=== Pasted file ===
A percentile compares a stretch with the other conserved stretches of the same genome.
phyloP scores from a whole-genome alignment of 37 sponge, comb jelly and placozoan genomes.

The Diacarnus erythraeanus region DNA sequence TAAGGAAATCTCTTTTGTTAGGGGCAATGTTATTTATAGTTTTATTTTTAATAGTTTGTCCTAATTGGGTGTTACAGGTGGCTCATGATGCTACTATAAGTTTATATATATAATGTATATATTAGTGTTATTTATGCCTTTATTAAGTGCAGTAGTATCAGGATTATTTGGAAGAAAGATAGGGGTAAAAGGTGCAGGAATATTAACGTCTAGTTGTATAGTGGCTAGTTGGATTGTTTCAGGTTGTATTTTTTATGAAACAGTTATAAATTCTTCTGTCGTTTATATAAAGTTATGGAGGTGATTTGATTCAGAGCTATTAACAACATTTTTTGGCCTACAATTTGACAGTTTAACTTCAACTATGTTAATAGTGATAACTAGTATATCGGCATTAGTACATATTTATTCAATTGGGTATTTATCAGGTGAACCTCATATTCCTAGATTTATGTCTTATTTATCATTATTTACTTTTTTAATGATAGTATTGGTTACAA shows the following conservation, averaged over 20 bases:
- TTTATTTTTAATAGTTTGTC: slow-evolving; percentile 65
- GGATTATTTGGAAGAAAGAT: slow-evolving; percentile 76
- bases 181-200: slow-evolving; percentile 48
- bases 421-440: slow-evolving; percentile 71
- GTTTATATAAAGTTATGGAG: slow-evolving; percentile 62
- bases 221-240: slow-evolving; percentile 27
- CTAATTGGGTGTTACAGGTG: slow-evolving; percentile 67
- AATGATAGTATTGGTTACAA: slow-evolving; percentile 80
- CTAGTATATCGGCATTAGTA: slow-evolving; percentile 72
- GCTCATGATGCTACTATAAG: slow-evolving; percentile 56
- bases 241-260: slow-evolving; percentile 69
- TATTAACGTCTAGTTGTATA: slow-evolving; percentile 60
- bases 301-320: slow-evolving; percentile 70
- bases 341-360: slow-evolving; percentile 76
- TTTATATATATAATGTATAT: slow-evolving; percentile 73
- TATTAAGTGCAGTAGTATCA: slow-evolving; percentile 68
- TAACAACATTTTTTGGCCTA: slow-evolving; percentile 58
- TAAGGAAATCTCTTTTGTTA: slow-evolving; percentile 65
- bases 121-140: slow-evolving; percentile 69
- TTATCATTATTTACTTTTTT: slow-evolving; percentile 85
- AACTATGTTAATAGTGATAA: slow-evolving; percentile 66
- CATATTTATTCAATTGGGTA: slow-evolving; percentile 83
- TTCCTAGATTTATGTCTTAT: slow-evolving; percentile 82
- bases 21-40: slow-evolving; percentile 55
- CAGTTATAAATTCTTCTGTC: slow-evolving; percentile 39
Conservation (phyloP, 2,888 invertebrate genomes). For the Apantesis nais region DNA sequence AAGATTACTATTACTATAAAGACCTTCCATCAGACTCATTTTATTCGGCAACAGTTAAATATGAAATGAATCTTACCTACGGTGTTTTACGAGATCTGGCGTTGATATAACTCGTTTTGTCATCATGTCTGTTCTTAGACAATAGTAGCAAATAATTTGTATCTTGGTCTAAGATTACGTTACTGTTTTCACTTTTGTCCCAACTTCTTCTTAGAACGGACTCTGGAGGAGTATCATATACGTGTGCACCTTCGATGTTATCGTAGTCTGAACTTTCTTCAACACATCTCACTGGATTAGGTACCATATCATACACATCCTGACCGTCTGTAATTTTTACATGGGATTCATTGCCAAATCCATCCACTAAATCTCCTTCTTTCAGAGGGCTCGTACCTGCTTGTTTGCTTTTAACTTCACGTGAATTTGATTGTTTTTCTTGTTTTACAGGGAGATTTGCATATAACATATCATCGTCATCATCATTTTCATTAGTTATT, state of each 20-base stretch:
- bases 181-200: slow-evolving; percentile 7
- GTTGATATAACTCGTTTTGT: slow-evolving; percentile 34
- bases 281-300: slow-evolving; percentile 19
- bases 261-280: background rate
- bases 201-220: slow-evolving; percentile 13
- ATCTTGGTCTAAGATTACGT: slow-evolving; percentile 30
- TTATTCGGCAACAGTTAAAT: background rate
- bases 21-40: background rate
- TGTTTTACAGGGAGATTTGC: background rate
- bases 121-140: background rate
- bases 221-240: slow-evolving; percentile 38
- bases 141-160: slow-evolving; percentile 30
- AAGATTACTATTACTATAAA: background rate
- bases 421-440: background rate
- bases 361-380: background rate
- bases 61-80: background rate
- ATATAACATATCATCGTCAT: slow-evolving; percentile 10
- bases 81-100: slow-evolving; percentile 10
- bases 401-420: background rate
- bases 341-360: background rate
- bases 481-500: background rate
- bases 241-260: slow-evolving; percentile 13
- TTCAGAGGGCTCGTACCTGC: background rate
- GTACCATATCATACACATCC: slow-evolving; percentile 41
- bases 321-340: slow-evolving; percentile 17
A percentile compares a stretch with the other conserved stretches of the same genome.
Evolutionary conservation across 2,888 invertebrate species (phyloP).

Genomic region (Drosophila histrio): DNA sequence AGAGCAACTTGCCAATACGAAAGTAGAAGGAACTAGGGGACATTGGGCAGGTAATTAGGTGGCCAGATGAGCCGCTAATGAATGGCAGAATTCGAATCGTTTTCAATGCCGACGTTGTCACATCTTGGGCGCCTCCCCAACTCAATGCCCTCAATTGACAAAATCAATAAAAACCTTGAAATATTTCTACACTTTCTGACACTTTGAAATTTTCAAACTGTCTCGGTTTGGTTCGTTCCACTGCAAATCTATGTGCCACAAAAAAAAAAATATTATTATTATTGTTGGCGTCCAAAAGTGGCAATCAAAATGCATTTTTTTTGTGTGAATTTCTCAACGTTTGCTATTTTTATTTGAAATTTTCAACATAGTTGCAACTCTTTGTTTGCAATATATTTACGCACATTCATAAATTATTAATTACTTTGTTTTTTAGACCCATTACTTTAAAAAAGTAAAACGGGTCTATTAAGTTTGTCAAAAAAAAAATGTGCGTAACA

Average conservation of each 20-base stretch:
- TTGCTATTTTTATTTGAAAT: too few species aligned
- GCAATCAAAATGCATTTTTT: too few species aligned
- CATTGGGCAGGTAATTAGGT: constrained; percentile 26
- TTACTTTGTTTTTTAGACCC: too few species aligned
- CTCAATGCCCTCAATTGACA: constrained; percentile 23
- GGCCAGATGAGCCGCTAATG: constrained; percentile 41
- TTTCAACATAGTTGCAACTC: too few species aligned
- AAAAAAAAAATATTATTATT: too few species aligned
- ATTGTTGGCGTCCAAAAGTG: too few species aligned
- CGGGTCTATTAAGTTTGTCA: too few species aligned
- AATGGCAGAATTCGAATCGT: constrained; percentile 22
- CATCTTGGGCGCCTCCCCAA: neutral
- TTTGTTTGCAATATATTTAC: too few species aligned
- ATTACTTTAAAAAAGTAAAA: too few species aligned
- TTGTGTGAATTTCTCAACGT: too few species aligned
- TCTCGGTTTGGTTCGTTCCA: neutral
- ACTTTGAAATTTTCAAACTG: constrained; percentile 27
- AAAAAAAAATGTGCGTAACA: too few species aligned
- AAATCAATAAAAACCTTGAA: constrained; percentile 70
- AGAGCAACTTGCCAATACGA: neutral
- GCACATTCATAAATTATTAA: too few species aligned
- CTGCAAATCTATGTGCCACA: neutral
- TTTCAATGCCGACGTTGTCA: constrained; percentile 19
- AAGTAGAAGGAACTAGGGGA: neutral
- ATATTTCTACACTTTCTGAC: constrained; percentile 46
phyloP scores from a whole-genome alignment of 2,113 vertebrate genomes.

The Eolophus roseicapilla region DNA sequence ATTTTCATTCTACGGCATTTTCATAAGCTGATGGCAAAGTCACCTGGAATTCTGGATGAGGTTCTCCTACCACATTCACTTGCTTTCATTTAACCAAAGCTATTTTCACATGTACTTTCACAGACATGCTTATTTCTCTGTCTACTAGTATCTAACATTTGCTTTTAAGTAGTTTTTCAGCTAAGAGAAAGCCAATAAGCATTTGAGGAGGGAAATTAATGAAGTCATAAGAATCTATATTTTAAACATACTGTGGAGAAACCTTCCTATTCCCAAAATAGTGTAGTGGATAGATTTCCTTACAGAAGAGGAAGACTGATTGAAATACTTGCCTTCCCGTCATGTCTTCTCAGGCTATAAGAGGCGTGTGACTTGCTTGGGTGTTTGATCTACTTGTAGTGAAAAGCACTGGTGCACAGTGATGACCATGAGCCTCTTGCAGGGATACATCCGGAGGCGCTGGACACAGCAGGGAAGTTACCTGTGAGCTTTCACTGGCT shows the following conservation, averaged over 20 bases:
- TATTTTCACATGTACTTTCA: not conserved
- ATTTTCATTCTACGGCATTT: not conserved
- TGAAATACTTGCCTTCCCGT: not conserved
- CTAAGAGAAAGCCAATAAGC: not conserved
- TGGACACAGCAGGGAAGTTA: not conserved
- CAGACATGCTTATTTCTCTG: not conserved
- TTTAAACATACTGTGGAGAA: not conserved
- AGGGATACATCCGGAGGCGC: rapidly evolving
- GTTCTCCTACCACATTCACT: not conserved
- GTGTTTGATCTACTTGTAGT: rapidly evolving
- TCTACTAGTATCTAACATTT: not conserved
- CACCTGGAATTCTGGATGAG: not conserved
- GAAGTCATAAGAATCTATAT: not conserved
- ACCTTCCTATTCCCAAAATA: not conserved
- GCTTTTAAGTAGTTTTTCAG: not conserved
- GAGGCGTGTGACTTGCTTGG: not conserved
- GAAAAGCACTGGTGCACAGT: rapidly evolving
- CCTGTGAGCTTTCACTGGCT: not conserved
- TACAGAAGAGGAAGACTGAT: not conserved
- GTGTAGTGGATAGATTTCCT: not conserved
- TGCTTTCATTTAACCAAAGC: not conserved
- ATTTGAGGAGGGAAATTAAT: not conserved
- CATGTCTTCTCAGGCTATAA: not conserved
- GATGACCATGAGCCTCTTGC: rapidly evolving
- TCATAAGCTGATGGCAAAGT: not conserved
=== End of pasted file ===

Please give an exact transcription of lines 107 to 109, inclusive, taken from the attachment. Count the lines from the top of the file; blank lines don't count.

- ATTTGAGGAGGGAAATTAAT: not conserved
- CATGTCTTCTCAGGCTATAA: not conserved
- GATGACCATGAGCCTCTTGC: rapidly evolving